Digital humanities

Maintained by: David J. Birnbaum ( [Creative Commons BY-NC-SA 3.0 Unported License] Last modified: 2023-03-06T23:49:57+0000

Test #2: Relax NG: Answers

Sample schema

Your schema does not have to look the same as ours, but one possible schema that could be used for this XML document (and other songs of the same type) could be:

 elements have a kind attribute with values like building, nature, etc.
#  elements have a ref attribute that contains a standardized character name
# The ref value is defined as text, rather or-group fixed values, to accomodate other shows 
place = element place { kind, text }
kind = attribute kind { text }
chara = element chara { ref, text }
ref = attribute ref { text }]]>


The schema tries to use self-documenting names and explanatory comments wherever possible, but here are a few additional details:

Common issues

Flexibility: The element <direction> indicates a stage direction, which will not always appear at the beginning of the lyrics section, and there’s no reason there couldn’t be multiple stage directions within a song. Putting it in a schema without attaching a repetition indicator and without allowing some flexibility to its location risks limiting the schema to just this song.

Empty elements: The element <toneshift/> is an empty element. Empty elements can be represented in two ways that are syntactically different but have exactly the same meaning:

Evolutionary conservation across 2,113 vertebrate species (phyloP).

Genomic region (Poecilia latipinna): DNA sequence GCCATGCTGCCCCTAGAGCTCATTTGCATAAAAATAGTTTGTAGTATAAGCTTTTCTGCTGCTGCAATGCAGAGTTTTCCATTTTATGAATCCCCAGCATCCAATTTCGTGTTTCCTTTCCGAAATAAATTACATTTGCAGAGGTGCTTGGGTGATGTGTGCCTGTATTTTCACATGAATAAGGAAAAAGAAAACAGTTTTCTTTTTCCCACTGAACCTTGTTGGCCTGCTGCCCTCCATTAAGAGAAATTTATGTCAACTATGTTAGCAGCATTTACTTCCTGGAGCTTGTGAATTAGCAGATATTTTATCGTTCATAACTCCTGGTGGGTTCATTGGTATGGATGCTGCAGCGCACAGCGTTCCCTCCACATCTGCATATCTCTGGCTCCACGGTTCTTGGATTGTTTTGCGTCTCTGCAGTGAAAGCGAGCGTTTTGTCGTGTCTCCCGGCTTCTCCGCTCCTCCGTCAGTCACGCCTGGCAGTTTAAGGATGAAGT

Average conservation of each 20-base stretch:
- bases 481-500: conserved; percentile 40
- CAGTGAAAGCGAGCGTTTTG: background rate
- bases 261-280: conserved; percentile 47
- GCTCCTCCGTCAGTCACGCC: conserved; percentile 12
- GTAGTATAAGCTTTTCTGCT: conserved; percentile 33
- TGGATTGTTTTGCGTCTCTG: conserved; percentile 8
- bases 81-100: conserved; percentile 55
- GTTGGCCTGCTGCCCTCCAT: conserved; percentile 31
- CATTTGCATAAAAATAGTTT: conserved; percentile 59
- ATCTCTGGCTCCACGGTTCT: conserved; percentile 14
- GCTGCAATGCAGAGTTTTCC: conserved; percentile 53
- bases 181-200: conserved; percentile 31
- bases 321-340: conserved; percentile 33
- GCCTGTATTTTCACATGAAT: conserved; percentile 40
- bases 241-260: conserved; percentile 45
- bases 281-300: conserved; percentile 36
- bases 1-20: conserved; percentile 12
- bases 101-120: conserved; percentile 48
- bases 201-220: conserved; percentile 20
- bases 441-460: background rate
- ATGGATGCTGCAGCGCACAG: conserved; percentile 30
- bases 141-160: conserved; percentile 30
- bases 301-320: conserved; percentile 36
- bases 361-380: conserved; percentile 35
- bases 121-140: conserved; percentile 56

These notations mean exactly the same thing, but we prefer using the self-closing empty-element single-tag version because it is more self-documenting and easier to understand at a glance.

The HTML specification recommends using the single-tag notation only for elements that must always be empty and the combination of start- and end-tag with nothing between them for elements that could have content in principle but happen not to in a particular location. That recommendation is not part of XML, where the two notations are exactly synonmous and can be used in exactly the same locations.

Content models: Whatever is listed in the content model of an element is only its attributes plus whatever (elements or text) is directly between its start- and end-tags, that is, its children but not its deeper descendants. For example, if you have a <song> element that contains a <stanza> element that, in turn, contains lines, you wouldn’t model the <song> as:

because <song> doesn’t have any child <line> child elements (although it does have <line> descendants).